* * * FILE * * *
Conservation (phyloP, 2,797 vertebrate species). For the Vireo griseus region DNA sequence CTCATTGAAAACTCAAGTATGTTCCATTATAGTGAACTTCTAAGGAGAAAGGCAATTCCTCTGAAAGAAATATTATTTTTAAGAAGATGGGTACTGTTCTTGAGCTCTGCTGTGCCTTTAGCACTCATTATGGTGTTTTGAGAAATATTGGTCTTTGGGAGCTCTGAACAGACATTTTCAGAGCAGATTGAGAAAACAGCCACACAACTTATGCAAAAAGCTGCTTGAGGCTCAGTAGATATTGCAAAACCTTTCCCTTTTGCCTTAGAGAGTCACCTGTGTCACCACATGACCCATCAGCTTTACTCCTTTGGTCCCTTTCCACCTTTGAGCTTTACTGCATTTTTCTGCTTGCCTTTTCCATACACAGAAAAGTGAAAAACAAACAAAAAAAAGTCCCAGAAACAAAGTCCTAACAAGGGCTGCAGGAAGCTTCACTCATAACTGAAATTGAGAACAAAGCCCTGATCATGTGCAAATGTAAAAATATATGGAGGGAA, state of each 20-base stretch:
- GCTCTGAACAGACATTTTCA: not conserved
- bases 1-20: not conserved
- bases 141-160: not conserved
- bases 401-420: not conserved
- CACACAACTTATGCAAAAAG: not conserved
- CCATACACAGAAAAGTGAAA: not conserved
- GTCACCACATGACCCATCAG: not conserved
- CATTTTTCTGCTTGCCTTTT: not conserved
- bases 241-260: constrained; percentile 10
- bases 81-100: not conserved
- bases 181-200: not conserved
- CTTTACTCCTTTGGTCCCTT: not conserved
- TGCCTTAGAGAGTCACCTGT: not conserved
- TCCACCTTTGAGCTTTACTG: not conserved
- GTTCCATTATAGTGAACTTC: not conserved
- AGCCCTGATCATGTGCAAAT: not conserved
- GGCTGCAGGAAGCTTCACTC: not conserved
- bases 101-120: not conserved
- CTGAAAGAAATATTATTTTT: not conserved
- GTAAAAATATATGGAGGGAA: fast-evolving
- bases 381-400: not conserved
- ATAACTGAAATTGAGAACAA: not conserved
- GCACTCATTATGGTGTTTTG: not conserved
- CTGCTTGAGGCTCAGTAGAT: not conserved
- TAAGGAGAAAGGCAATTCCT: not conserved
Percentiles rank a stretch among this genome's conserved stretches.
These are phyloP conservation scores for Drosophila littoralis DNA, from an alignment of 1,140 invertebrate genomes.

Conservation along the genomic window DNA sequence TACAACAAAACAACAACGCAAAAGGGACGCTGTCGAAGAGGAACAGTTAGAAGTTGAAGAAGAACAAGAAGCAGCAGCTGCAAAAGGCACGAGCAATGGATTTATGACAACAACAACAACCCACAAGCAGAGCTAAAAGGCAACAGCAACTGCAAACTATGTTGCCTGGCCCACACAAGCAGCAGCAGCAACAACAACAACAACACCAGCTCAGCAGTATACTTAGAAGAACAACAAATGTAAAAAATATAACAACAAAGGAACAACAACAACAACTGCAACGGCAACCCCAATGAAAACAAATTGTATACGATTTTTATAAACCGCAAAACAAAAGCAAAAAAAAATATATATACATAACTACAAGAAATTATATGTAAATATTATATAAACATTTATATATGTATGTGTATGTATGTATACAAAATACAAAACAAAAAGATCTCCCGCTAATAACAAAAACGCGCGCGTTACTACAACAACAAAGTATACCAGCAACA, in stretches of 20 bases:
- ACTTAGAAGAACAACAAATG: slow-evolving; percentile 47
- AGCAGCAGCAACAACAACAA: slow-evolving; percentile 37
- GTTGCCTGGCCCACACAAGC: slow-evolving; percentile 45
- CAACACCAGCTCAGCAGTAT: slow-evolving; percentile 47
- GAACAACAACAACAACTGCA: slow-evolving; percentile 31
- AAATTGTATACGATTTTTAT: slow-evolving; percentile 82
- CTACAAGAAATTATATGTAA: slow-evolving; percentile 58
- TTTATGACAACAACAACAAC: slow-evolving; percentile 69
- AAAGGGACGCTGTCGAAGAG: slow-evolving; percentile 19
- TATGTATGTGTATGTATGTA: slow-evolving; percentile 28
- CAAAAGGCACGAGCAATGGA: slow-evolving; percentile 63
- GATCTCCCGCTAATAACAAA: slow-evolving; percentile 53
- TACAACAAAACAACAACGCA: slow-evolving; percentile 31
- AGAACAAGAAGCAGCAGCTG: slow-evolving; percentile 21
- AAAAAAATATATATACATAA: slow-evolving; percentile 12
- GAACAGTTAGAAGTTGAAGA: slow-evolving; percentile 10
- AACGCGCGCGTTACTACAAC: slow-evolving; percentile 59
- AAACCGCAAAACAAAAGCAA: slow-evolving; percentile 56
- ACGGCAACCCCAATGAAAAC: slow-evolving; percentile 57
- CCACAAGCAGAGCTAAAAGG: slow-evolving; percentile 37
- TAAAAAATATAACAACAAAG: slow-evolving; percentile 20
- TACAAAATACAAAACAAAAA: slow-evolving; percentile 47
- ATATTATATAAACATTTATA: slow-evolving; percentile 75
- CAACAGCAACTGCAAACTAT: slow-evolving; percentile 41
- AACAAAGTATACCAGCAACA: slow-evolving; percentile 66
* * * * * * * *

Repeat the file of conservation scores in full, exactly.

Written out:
Conservation (phyloP, 2,797 vertebrate species). For the Vireo griseus region DNA sequence CTCATTGAAAACTCAAGTATGTTCCATTATAGTGAACTTCTAAGGAGAAAGGCAATTCCTCTGAAAGAAATATTATTTTTAAGAAGATGGGTACTGTTCTTGAGCTCTGCTGTGCCTTTAGCACTCATTATGGTGTTTTGAGAAATATTGGTCTTTGGGAGCTCTGAACAGACATTTTCAGAGCAGATTGAGAAAACAGCCACACAACTTATGCAAAAAGCTGCTTGAGGCTCAGTAGATATTGCAAAACCTTTCCCTTTTGCCTTAGAGAGTCACCTGTGTCACCACATGACCCATCAGCTTTACTCCTTTGGTCCCTTTCCACCTTTGAGCTTTACTGCATTTTTCTGCTTGCCTTTTCCATACACAGAAAAGTGAAAAACAAACAAAAAAAAGTCCCAGAAACAAAGTCCTAACAAGGGCTGCAGGAAGCTTCACTCATAACTGAAATTGAGAACAAAGCCCTGATCATGTGCAAATGTAAAAATATATGGAGGGAA, state of each 20-base stretch:
- GCTCTGAACAGACATTTTCA: not conserved
- bases 1-20: not conserved
- bases 141-160: not conserved
- bases 401-420: not conserved
- CACACAACTTATGCAAAAAG: not conserved
- CCATACACAGAAAAGTGAAA: not conserved
- GTCACCACATGACCCATCAG: not conserved
- CATTTTTCTGCTTGCCTTTT: not conserved
- bases 241-260: constrained; percentile 10
- bases 81-100: not conserved
- bases 181-200: not conserved
- CTTTACTCCTTTGGTCCCTT: not conserved
- TGCCTTAGAGAGTCACCTGT: not conserved
- TCCACCTTTGAGCTTTACTG: not conserved
- GTTCCATTATAGTGAACTTC: not conserved
- AGCCCTGATCATGTGCAAAT: not conserved
- GGCTGCAGGAAGCTTCACTC: not conserved
- bases 101-120: not conserved
- CTGAAAGAAATATTATTTTT: not conserved
- GTAAAAATATATGGAGGGAA: fast-evolving
- bases 381-400: not conserved
- ATAACTGAAATTGAGAACAA: not conserved
- GCACTCATTATGGTGTTTTG: not conserved
- CTGCTTGAGGCTCAGTAGAT: not conserved
- TAAGGAGAAAGGCAATTCCT: not conserved
Percentiles rank a stretch among this genome's conserved stretches.
These are phyloP conservation scores for Drosophila littoralis DNA, from an alignment of 1,140 invertebrate genomes.

Conservation along the genomic window DNA sequence TACAACAAAACAACAACGCAAAAGGGACGCTGTCGAAGAGGAACAGTTAGAAGTTGAAGAAGAACAAGAAGCAGCAGCTGCAAAAGGCACGAGCAATGGATTTATGACAACAACAACAACCCACAAGCAGAGCTAAAAGGCAACAGCAACTGCAAACTATGTTGCCTGGCCCACACAAGCAGCAGCAGCAACAACAACAACAACACCAGCTCAGCAGTATACTTAGAAGAACAACAAATGTAAAAAATATAACAACAAAGGAACAACAACAACAACTGCAACGGCAACCCCAATGAAAACAAATTGTATACGATTTTTATAAACCGCAAAACAAAAGCAAAAAAAAATATATATACATAACTACAAGAAATTATATGTAAATATTATATAAACATTTATATATGTATGTGTATGTATGTATACAAAATACAAAACAAAAAGATCTCCCGCTAATAACAAAAACGCGCGCGTTACTACAACAACAAAGTATACCAGCAACA, in stretches of 20 bases:
- ACTTAGAAGAACAACAAATG: slow-evolving; percentile 47
- AGCAGCAGCAACAACAACAA: slow-evolving; percentile 37
- GTTGCCTGGCCCACACAAGC: slow-evolving; percentile 45
- CAACACCAGCTCAGCAGTAT: slow-evolving; percentile 47
- GAACAACAACAACAACTGCA: slow-evolving; percentile 31
- AAATTGTATACGATTTTTAT: slow-evolving; percentile 82
- CTACAAGAAATTATATGTAA: slow-evolving; percentile 58
- TTTATGACAACAACAACAAC: slow-evolving; percentile 69
- AAAGGGACGCTGTCGAAGAG: slow-evolving; percentile 19
- TATGTATGTGTATGTATGTA: slow-evolving; percentile 28
- CAAAAGGCACGAGCAATGGA: slow-evolving; percentile 63
- GATCTCCCGCTAATAACAAA: slow-evolving; percentile 53
- TACAACAAAACAACAACGCA: slow-evolving; percentile 31
- AGAACAAGAAGCAGCAGCTG: slow-evolving; percentile 21
- AAAAAAATATATATACATAA: slow-evolving; percentile 12
- GAACAGTTAGAAGTTGAAGA: slow-evolving; percentile 10
- AACGCGCGCGTTACTACAAC: slow-evolving; percentile 59
- AAACCGCAAAACAAAAGCAA: slow-evolving; percentile 56
- ACGGCAACCCCAATGAAAAC: slow-evolving; percentile 57
- CCACAAGCAGAGCTAAAAGG: slow-evolving; percentile 37
- TAAAAAATATAACAACAAAG: slow-evolving; percentile 20
- TACAAAATACAAAACAAAAA: slow-evolving; percentile 47
- ATATTATATAAACATTTATA: slow-evolving; percentile 75
- CAACAGCAACTGCAAACTAT: slow-evolving; percentile 41
- AACAAAGTATACCAGCAACA: slow-evolving; percentile 66